Children watch traditional embroidery from a craft master at the Shanghai International Hobby and Craft Expo last year.
Over a dozen heritage skill masters from China’s ethnic groups will showcase their traditional techniques at the annual craft expo which begins in Shanghai on Friday.
Art employing 46 traditional techniques and materials such as embroidery, weaving, paper-making and bamboo-weaving will be on display at the 6th Shanghai International Hobby and Craft Expo to run through Sunday.
The expo, covering 9,000 square meters at the Shanghai World Expo Exhibition & Convention Center in the Pudong New Area, has invited inheritors of listed intangible cultural heritages from 10 ethnic groups, mostly from China’s remote mountainous regions.
The traditional skills include tie-dyed clothes of the Bai ethnic group, iron lanterns from Hebei Province and Tibetan incense from the autonomous region.
“The event aims to promote these excellent skills and protect them from vanishing,” said Zhang Lili, a professor with Shanghai University’s Academy of Fine Arts and operating director of the Shanghai Public Art Cooperation Center, one of the organizers of the event.
To attract local middle-school and college students, these traditional skills have been involved in a series of free classes both online and offline during the expo.
“The expo is also part of the nation’s poverty alleviation campaigns to help these masters develop their artworks into modern commodities,” Zhang said.
Heritage masters from China's southwest Tibet Autonomous Region pose with their artworks.
China has set up hundreds of traditional skills workshops in its impoverished mountain regions to help bolster employment and incomes among residents. A “cultural poverty alleviation campaign” has helped many artisans work at home with their traditional techniques.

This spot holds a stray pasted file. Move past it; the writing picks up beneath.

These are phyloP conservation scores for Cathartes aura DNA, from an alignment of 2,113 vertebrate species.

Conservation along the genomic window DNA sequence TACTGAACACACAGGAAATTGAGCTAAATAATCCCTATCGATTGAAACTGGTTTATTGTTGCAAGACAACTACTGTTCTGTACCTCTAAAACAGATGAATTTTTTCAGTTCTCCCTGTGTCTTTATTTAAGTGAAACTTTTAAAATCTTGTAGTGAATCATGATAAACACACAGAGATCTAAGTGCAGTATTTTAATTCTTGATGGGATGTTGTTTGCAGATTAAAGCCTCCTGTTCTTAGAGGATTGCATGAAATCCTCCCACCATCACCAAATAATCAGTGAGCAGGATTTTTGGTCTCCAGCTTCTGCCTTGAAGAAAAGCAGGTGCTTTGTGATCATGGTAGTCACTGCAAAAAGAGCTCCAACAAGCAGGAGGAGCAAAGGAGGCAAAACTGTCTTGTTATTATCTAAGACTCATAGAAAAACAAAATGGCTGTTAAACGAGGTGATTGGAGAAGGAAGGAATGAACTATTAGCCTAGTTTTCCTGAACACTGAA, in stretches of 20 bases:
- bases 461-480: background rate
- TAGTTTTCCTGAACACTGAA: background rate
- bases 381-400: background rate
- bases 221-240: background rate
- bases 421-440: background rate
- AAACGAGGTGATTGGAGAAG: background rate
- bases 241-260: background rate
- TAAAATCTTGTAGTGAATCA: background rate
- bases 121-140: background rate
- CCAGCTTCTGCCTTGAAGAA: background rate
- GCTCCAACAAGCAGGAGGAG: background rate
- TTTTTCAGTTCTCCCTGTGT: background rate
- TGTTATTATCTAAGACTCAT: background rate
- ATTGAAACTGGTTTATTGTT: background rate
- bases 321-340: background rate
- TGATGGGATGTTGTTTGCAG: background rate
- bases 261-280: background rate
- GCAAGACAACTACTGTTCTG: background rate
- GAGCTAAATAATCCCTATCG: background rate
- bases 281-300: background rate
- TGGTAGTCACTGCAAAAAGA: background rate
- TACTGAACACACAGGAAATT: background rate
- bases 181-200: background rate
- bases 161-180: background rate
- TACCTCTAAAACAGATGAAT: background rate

During the COVID-19 pandemic, many women were making embroidery at home with their children on their backs, according to the center.
At the expo, handicraft masters from Miao, Yi, Tibetan, Qiang and Naxi ethnic groups in central and western China will display their traditional skills. Their products will be on display and for sale and organizers will introduce them to wholesalers and design institutes at the expo.
China's Ministry of Culture and Tourism has launched a training program where people with inherited traditional skills are sent to study in over 100 domestic universities for a month. There, they learn how to adapt ancient techniques to make modern products that will keep the heritage alive.
Five local universities, including Shanghai University’s Academy of Fine Arts and the Shanghai Institute of Visual Arts, have taken part in the project. The academy alone has trained hundreds of heritage handcraft masters and developed hundreds of products over the past three years.
Organizers will also invite Shanghai's time-honored brands such as Feiyun and Cao Sugong to cooperate with several heritage skills masters to help promote both the skills and the brands.
The annual expo initiated in 2015 has attracted tens of thousands of local visitors, especially families with children, and become a key cultural platform to promote cultural heritage, said Ge Yongming, deputy director of the intangible cultural heritage department at the Shanghai Administration of Culture and Tourism.
Children learn traditional loom weaving skills at the Shanghai International Hobby and Craft Expo last year.
Visitors learn traditional craft techniques at the expo.
Editor: Cai Wenjun